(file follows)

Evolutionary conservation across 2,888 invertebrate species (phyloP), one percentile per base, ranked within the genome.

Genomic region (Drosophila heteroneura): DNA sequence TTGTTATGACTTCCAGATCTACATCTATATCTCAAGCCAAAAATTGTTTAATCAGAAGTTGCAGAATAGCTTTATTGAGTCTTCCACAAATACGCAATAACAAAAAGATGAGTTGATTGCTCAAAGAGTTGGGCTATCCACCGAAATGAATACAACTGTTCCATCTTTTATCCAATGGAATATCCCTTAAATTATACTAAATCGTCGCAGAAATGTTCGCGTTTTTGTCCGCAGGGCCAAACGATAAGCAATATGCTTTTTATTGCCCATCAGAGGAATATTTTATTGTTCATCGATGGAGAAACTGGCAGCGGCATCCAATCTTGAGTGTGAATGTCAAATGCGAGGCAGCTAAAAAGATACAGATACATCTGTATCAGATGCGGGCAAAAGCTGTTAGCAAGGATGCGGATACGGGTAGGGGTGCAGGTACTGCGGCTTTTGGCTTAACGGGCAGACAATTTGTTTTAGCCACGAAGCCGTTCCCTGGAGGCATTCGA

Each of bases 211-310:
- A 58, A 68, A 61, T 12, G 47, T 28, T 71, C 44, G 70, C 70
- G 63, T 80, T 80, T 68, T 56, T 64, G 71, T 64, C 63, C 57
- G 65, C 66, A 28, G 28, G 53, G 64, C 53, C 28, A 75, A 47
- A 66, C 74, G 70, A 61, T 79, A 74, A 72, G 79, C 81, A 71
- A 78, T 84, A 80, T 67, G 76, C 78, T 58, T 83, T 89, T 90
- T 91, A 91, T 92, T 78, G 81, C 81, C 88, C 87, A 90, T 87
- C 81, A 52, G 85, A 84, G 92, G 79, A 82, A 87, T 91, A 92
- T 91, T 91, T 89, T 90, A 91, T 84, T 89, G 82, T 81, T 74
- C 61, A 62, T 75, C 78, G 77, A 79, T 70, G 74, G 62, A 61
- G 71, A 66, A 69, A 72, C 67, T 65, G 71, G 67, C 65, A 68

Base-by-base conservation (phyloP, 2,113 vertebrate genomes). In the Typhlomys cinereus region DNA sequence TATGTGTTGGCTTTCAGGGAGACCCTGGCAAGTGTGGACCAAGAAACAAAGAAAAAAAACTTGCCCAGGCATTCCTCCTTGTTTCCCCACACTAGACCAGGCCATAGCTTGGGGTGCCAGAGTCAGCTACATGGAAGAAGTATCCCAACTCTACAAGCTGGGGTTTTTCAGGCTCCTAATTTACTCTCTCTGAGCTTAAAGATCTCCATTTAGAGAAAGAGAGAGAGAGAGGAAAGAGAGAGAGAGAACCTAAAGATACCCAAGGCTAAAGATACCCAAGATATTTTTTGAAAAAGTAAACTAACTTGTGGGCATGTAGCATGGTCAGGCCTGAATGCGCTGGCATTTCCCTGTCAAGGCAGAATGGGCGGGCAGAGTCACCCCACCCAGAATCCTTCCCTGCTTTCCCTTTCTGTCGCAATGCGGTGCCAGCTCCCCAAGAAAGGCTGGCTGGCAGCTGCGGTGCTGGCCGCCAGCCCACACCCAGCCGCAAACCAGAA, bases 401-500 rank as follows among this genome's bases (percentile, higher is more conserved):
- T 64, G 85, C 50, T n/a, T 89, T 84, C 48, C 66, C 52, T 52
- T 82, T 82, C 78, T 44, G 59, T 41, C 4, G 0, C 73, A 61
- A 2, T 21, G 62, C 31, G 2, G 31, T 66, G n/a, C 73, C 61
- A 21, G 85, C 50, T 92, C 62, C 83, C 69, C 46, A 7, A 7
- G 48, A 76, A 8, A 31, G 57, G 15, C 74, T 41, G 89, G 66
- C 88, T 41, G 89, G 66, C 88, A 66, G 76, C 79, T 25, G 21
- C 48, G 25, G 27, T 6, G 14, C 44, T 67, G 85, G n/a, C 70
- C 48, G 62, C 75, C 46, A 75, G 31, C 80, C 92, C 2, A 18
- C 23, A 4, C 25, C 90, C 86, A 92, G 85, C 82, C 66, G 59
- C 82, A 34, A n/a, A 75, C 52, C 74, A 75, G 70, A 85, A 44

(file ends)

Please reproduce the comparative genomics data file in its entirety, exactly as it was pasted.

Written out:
Evolutionary conservation across 2,888 invertebrate species (phyloP), one percentile per base, ranked within the genome.

Genomic region (Drosophila heteroneura): DNA sequence TTGTTATGACTTCCAGATCTACATCTATATCTCAAGCCAAAAATTGTTTAATCAGAAGTTGCAGAATAGCTTTATTGAGTCTTCCACAAATACGCAATAACAAAAAGATGAGTTGATTGCTCAAAGAGTTGGGCTATCCACCGAAATGAATACAACTGTTCCATCTTTTATCCAATGGAATATCCCTTAAATTATACTAAATCGTCGCAGAAATGTTCGCGTTTTTGTCCGCAGGGCCAAACGATAAGCAATATGCTTTTTATTGCCCATCAGAGGAATATTTTATTGTTCATCGATGGAGAAACTGGCAGCGGCATCCAATCTTGAGTGTGAATGTCAAATGCGAGGCAGCTAAAAAGATACAGATACATCTGTATCAGATGCGGGCAAAAGCTGTTAGCAAGGATGCGGATACGGGTAGGGGTGCAGGTACTGCGGCTTTTGGCTTAACGGGCAGACAATTTGTTTTAGCCACGAAGCCGTTCCCTGGAGGCATTCGA

Each of bases 211-310:
- A 58, A 68, A 61, T 12, G 47, T 28, T 71, C 44, G 70, C 70
- G 63, T 80, T 80, T 68, T 56, T 64, G 71, T 64, C 63, C 57
- G 65, C 66, A 28, G 28, G 53, G 64, C 53, C 28, A 75, A 47
- A 66, C 74, G 70, A 61, T 79, A 74, A 72, G 79, C 81, A 71
- A 78, T 84, A 80, T 67, G 76, C 78, T 58, T 83, T 89, T 90
- T 91, A 91, T 92, T 78, G 81, C 81, C 88, C 87, A 90, T 87
- C 81, A 52, G 85, A 84, G 92, G 79, A 82, A 87, T 91, A 92
- T 91, T 91, T 89, T 90, A 91, T 84, T 89, G 82, T 81, T 74
- C 61, A 62, T 75, C 78, G 77, A 79, T 70, G 74, G 62, A 61
- G 71, A 66, A 69, A 72, C 67, T 65, G 71, G 67, C 65, A 68

Base-by-base conservation (phyloP, 2,113 vertebrate genomes). In the Typhlomys cinereus region DNA sequence TATGTGTTGGCTTTCAGGGAGACCCTGGCAAGTGTGGACCAAGAAACAAAGAAAAAAAACTTGCCCAGGCATTCCTCCTTGTTTCCCCACACTAGACCAGGCCATAGCTTGGGGTGCCAGAGTCAGCTACATGGAAGAAGTATCCCAACTCTACAAGCTGGGGTTTTTCAGGCTCCTAATTTACTCTCTCTGAGCTTAAAGATCTCCATTTAGAGAAAGAGAGAGAGAGAGGAAAGAGAGAGAGAGAACCTAAAGATACCCAAGGCTAAAGATACCCAAGATATTTTTTGAAAAAGTAAACTAACTTGTGGGCATGTAGCATGGTCAGGCCTGAATGCGCTGGCATTTCCCTGTCAAGGCAGAATGGGCGGGCAGAGTCACCCCACCCAGAATCCTTCCCTGCTTTCCCTTTCTGTCGCAATGCGGTGCCAGCTCCCCAAGAAAGGCTGGCTGGCAGCTGCGGTGCTGGCCGCCAGCCCACACCCAGCCGCAAACCAGAA, bases 401-500 rank as follows among this genome's bases (percentile, higher is more conserved):
- T 64, G 85, C 50, T n/a, T 89, T 84, C 48, C 66, C 52, T 52
- T 82, T 82, C 78, T 44, G 59, T 41, C 4, G 0, C 73, A 61
- A 2, T 21, G 62, C 31, G 2, G 31, T 66, G n/a, C 73, C 61
- A 21, G 85, C 50, T 92, C 62, C 83, C 69, C 46, A 7, A 7
- G 48, A 76, A 8, A 31, G 57, G 15, C 74, T 41, G 89, G 66
- C 88, T 41, G 89, G 66, C 88, A 66, G 76, C 79, T 25, G 21
- C 48, G 25, G 27, T 6, G 14, C 44, T 67, G 85, G n/a, C 70
- C 48, G 62, C 75, C 46, A 75, G 31, C 80, C 92, C 2, A 18
- C 23, A 4, C 25, C 90, C 86, A 92, G 85, C 82, C 66, G 59
- C 82, A 34, A n/a, A 75, C 52, C 74, A 75, G 70, A 85, A 44